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Trump approves new counterterrorism strategy

Trump approves new counterterrorism strategy
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The Trump administration on Thursday rolled out what it billed as a “robust” counterterrorism strategy, saying that it differs from the previous administration's by focusing on “terrorist ideology.”

“We recognize that there is a terrorist ideology that we’re confronting,” national security adviser John Bolton said. “And I think it’s long been the president’s view that without recognizing that we’re in an ideological struggle that we can’t properly address the terrorist threat. I think in that sense this is much broader than strategies in the previous administration."

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Bolton unveiled the strategy in a briefing with reporters, saying it is meant to address the “increasingly complex and evolving terrorist threat” to the United States.

"We look at all of the threatening ideologies that we facing, including not just Sunni ideologies, but the Islamic Revolution of 1979 emanating from Iran,” Bolton said.

The strategy marks the first blueprint to defeating international terrorist groups and homegrown threats since the approach rolled out by the Obama administration in 2011. That strategy focused on al Qaeda and its ability to inspire attacks inside the United States.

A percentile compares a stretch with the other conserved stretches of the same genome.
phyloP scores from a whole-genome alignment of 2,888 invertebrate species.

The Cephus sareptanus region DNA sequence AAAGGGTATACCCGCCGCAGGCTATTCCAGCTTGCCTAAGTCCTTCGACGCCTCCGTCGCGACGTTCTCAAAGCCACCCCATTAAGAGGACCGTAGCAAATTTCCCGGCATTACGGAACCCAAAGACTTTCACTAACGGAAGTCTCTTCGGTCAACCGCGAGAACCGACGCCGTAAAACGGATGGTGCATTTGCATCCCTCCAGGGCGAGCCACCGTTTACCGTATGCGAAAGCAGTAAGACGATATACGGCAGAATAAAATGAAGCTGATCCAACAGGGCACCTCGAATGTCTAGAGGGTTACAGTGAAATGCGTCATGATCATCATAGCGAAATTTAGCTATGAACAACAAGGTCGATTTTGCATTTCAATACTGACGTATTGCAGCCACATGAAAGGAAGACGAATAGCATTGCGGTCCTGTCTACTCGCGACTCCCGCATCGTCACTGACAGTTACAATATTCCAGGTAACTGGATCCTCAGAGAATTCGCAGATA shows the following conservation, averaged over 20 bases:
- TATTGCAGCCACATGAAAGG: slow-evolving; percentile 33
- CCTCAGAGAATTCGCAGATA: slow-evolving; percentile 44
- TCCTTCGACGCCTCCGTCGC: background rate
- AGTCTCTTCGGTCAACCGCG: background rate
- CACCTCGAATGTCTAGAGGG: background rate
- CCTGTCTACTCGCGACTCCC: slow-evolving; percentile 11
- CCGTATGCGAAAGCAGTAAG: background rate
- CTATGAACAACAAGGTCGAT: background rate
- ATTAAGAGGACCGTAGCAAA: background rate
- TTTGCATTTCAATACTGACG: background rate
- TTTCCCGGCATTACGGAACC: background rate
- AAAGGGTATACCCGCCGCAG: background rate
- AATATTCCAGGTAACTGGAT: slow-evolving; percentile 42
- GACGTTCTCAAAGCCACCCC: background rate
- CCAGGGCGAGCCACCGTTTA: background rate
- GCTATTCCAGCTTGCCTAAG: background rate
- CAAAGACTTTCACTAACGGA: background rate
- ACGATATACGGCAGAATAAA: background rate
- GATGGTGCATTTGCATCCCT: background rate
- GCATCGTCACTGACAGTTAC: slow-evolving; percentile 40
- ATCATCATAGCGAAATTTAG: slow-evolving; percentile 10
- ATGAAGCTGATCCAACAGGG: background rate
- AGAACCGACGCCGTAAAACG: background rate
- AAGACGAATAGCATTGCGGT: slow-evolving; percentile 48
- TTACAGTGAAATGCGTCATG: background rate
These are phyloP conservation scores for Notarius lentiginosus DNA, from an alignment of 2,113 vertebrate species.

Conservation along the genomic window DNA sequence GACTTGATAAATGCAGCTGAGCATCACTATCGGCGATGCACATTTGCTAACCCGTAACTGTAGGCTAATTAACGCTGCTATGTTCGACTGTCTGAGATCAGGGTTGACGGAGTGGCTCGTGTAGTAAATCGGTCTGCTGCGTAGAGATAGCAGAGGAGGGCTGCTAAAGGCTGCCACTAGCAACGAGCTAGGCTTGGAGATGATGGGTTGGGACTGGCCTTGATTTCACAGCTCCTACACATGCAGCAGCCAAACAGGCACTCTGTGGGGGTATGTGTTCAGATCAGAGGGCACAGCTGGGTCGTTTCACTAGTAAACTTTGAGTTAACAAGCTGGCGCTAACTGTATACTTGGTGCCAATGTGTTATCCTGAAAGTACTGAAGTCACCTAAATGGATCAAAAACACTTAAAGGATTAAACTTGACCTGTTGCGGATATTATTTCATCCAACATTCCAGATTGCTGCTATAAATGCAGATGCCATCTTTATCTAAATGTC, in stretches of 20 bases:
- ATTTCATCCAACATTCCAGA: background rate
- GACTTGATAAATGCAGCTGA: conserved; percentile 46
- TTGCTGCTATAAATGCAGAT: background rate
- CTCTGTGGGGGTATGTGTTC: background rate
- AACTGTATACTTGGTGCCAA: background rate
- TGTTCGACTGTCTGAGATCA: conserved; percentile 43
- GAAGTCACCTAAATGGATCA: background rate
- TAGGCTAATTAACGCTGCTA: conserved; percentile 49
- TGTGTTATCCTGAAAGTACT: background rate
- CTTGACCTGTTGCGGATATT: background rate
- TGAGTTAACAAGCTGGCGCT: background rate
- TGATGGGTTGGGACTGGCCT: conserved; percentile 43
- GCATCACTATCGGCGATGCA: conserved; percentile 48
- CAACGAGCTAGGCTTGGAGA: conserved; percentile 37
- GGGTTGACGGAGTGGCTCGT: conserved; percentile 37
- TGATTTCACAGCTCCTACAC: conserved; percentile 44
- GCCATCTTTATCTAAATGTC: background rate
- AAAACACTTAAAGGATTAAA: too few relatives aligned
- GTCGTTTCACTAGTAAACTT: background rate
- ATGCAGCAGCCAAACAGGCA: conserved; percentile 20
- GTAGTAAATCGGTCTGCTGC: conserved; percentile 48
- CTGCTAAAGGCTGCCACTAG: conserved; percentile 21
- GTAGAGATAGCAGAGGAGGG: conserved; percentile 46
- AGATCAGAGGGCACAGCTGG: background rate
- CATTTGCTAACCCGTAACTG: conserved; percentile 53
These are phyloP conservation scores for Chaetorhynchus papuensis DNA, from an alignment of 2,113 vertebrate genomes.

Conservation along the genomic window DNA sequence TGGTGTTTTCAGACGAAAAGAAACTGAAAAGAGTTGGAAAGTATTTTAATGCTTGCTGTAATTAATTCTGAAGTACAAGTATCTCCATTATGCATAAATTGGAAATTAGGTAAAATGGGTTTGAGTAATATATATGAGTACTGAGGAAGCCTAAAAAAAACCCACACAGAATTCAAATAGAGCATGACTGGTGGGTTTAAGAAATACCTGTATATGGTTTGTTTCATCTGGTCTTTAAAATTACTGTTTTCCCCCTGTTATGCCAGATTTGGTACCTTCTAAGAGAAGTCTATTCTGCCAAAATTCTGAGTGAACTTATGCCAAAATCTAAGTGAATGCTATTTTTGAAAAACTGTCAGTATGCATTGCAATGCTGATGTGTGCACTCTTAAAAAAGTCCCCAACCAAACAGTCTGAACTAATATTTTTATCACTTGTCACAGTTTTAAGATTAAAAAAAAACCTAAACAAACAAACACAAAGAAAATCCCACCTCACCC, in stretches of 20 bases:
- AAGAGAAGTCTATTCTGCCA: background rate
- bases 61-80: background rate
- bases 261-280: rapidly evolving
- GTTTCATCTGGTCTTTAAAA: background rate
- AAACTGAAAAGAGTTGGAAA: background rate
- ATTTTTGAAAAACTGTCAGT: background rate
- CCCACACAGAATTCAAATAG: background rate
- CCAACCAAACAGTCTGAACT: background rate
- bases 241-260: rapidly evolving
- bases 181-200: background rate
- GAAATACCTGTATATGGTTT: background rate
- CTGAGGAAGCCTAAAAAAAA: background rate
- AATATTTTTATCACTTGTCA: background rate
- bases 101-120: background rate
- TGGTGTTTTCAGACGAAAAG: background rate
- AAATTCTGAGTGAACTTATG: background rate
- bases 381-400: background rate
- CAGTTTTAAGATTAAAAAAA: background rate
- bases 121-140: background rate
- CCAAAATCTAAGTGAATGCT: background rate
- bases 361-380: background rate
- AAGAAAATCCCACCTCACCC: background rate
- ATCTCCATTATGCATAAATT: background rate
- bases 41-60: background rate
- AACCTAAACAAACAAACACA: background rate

President TrumpDonald John TrumpTrump renews attacks against Tester over VA nominee on eve of Montana rally Trump submits 2017 federal income tax returns Corker: Trump administration 'clamped down' on Saudi intel, canceled briefing MORE said the new approach “will help protect our great Nation, enhance our national security, and guide our continued effort to defeat terrorists and terrorist organizations that threaten the United States.”

The strategy focuses on pursuing terrorists to their source, isolating them from their support systems, and integrating and modernizing tools to combat terrorism. It also calls for strong borders and securing ports of entry, increased emphasis on “non-kinetic means” of defeating terrorism and the use of traditional military power.

Bolton framed the fight as an ideological war, and he cited Jordan’s King Abdullah, who described terrorism as a “civil war” within Islam.

“The fact is the radical Islamic threat that we face is a form of ideology," Bolton said. "This should not be anything new to anybody.”

Bolton argued that the administration has already made gains against terrorist groups and taken more aggressive action than the Obama administration.

“We have accelerated efforts to defeat terrorist who pose significant threats to the United States,” Bolton said. “The president has already moved out aggressively.”

Because the document is a strategy, Bolton said, it does not list specific resources needed. But it will inform the fiscal year 2020 budget proposal, he added.

Bolton said the strategy has been in the works since the start of the Trump administration, undergoing revisions in the 21 months before Thursday's release. It follows other strategies rolled out by the White House, including a national policy on cybersecurity unveiled in September.

“The timing is, we finally got it done and it was important to announce it as soon as possible,” Bolton said.